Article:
“The Great Day of Wrath” (Revelation 6:9-17)

“The Great Day of Wrath” (Revelation 6:9-17)

The Great Day of Wrath (Rev. 6:9-17)

We must not lose sight of the big picture as we make our way through Revelation. John is describing what he saw. Revelation paints vivid pictures for us, but not precise photographs or videos of reality. Revelation is about the victory of the Lamb. As we consider the breaking of these seals keep in mind chapters four and five, namely, that God is on his throne and that Christ is worthy to execute redemptive history.

The first four seals, the four horsemen of the apocalypse, revealed judgments executed upon mankind throughout this present age. The impact in each case is partial and perpetual. We have seen repeated instances of conquest, war, famine, and death throughout history. What these seals revealed is that the Lamb, the one breaking the seals, is in sovereign control over these judgments. They have always served as a means of sanctifying his people and judging his enemies.

This morning we come to the fifth and sixth seals. The goal of these seals seems clear enough. The fifth seal ought to embolden believers, while the sixth seal ought to terrify everyone else. Those who are persecuted now for their faith will be vindicated upon Christ’s return, when all wickedness is defeated.

There will be two kinds of people in the last days: those who long for the vengeance of the Lamb and those who fear the wrath of the Lamb. You are either with Christ or you are against him. There is no neutral third position.

Read Rev. 6:9-17


These martyrs are among the great multitude of saints standing in white robes (Re 7:9) and they are specifically mentioned as coming to life and reigning with Christ from heaven for a thousand years because they refused to be identified with the beast (Re 20:4). But why are they found under the altar?

In Leviticus 4, the priests were given precise instructions regarding sin offerings. They were to collect the blood of a bull that had been slain as a burnt offering. Some of the blood was sprinkled before the veil of the sanctuary, some of it was placed upon the horns of the altar of incense, then the rest of the blood was to be poured out “at the base of the altar of burnt offering” (Lv 4:7). Instead of the blood of a slain bull, John sees the souls of saints who had been slain as a sacrificial offering on account of their faith.

As the judgment from the first four seals are carried out, the number of souls under the altar grows. They have been affected by the judgments of those seals and now long for God’s justice to be fully and finally established. In other words, they want to see the end of Christian suffering and persecution.

Some argue that praying for vengeance is unchristian. They suggest that our attitude should be one of forgiveness. They point to Jesus who prayed for those who mocked and crucified him saying, “Father forgive them for they do not know what they are doing.” They see a similar attitude in Stephen’s words when he prayed for those who were stoning him saying, “Lord, do not hold this sin against them.”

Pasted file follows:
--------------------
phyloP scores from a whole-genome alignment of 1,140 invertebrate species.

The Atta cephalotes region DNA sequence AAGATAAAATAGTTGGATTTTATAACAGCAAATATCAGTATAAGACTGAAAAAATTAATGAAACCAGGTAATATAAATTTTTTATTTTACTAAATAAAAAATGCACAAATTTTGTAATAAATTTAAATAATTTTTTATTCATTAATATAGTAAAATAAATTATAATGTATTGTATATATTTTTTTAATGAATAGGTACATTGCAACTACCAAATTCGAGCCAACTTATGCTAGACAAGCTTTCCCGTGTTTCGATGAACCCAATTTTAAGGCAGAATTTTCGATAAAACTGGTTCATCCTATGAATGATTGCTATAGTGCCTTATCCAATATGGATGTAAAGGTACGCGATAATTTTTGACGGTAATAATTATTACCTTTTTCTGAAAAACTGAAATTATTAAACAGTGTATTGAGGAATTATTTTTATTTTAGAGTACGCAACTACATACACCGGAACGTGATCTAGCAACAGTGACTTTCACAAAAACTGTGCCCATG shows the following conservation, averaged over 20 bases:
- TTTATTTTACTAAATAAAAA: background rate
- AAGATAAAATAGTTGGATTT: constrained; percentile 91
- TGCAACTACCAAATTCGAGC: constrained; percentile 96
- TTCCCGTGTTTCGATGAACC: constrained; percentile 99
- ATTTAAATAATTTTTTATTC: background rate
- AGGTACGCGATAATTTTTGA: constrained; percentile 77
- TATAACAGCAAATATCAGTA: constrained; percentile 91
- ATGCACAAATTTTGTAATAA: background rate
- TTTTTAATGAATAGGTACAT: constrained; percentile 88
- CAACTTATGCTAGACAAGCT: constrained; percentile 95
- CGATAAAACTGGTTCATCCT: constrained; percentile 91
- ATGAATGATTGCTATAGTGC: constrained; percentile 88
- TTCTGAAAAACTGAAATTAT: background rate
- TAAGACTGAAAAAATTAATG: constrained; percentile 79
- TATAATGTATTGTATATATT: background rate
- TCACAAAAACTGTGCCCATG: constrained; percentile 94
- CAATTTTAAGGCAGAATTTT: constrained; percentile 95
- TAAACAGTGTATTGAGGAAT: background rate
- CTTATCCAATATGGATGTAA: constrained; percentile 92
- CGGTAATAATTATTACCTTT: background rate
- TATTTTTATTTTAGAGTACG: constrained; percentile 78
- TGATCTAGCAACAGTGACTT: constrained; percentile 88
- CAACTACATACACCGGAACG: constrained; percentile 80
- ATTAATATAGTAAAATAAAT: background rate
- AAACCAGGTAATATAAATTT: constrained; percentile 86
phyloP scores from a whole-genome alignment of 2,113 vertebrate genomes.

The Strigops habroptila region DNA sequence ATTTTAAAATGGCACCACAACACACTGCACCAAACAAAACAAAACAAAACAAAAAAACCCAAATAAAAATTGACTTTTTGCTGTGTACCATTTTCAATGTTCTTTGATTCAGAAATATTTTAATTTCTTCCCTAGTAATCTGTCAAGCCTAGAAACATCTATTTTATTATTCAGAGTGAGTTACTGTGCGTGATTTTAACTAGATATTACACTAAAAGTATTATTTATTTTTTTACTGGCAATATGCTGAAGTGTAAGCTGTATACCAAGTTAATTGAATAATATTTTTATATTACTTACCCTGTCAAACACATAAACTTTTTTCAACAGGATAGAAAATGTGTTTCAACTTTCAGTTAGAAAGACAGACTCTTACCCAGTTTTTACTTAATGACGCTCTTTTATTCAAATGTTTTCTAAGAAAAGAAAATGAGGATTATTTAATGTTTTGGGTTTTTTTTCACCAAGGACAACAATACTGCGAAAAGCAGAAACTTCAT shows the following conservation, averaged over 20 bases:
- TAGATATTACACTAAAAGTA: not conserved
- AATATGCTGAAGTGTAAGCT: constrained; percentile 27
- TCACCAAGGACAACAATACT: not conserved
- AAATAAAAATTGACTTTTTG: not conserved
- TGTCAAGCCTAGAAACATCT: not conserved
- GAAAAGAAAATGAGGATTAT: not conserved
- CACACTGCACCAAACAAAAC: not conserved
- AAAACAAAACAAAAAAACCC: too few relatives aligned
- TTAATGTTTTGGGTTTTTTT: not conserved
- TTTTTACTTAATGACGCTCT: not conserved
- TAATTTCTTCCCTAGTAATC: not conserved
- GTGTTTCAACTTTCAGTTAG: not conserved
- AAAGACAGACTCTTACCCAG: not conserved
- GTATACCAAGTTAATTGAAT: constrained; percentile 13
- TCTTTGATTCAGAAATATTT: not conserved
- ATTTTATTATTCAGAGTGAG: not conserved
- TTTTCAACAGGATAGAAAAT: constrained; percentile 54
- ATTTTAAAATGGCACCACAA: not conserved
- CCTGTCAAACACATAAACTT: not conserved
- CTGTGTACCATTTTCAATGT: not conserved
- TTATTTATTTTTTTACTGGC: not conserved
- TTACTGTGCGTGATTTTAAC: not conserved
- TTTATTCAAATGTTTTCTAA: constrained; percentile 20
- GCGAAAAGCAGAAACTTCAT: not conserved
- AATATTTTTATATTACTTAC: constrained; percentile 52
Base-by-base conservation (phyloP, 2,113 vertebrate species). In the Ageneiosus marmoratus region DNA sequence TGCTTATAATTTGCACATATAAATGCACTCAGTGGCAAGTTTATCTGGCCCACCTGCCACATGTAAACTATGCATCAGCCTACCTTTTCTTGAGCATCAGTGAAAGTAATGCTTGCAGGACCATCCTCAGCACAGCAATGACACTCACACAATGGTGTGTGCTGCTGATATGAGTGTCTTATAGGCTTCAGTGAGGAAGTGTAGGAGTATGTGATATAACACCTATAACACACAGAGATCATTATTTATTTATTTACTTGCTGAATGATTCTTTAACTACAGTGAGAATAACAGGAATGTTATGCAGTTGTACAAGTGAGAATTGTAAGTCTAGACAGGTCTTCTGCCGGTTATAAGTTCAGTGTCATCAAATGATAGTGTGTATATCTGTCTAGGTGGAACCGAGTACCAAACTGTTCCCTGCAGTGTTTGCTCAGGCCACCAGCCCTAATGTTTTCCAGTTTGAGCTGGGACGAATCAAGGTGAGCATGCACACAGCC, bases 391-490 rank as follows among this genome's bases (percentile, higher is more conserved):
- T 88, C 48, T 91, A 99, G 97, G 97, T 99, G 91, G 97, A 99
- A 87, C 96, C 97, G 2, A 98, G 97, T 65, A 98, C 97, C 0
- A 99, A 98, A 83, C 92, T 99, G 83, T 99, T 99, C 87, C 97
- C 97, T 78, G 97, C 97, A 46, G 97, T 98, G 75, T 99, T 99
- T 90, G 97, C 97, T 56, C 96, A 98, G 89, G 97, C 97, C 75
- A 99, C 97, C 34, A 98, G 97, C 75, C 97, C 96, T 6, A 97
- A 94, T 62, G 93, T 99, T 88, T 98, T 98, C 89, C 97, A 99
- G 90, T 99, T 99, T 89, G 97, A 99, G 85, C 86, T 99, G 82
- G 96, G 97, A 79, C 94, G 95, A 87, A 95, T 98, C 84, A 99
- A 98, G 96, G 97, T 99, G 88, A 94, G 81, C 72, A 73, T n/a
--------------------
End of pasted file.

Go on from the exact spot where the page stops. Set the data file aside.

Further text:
Taking vengeance into our own hands has always been forbidden. After Cain killed his brother and was cast away from his family as a wanderer, the Lord placed a mark upon him so that no one would retaliate (Ge 4:15). We are not to take vengeance or even bear a grudge against others, but we are to love our neighbors (Le 19:18). Vengeance belongs to the Lord (Dt 32:35). We are called to wait upon him for deliverance (Pr 20:22). This attitude continues and expands in the New Testament. Jesus called his disciples to respond to their enemies with love (Mt 5:38-45; Lk 6:27-36). Paul taught us to do good to those who do us evil (1 Th 5:15) and as far as it is possible, to live at peace with everyone (Ro 12:18). Peter encouraged his readers to repay evil and reviling with blessing (1 Pe 3:9).

But none of this is incompatible with the prayer of these martyrs. It is possible to long for both forgiveness and justice. Praying for one doesn’t cancel out the other.

These martyrs were not seeking personal vengeance, but the vindication of the name of Christ. As long as the injustice of their persecutors was left unpunished, the justice of God could be called into question by his enemies on earth. But John’s revelation gives us a picture from the perspective of heaven, where God’s judgment is stayed by none other than his own predetermined will to save a certain number of elect.

The martyrs’ prayer is in agreement with the song of Moses which concludes with rejoicing in the vengeance God will bring upon his adversaries (Dt 32:43). When David had an opportunity to kill Saul, from whom he was hiding for his own life, he did not take vengeance into his own hands but said, “May the Lord judge between me and you, may the Lord avenge me against you, but my hand shall not be against you,” (1 Sam 24:12). Jesus commends the example of the widow who persistently begged the judge to grant her justice against her adversary (Lk 18:3). She serves as an example for believers to keep praying for justice and expecting God to bring it (Lk 18:7-8).

That is what these souls under the altar are doing as well. Their prayers are not a nuisance to God. He isn’t frustrated by them, nor is he tuning them out. Similar to the imprecatory psalms that are filled with curses upon the enemies of God and his people, the prayer of these martyrs reflect a good desire for God to bring justice. It reflects a desire for the elimination of wickedness.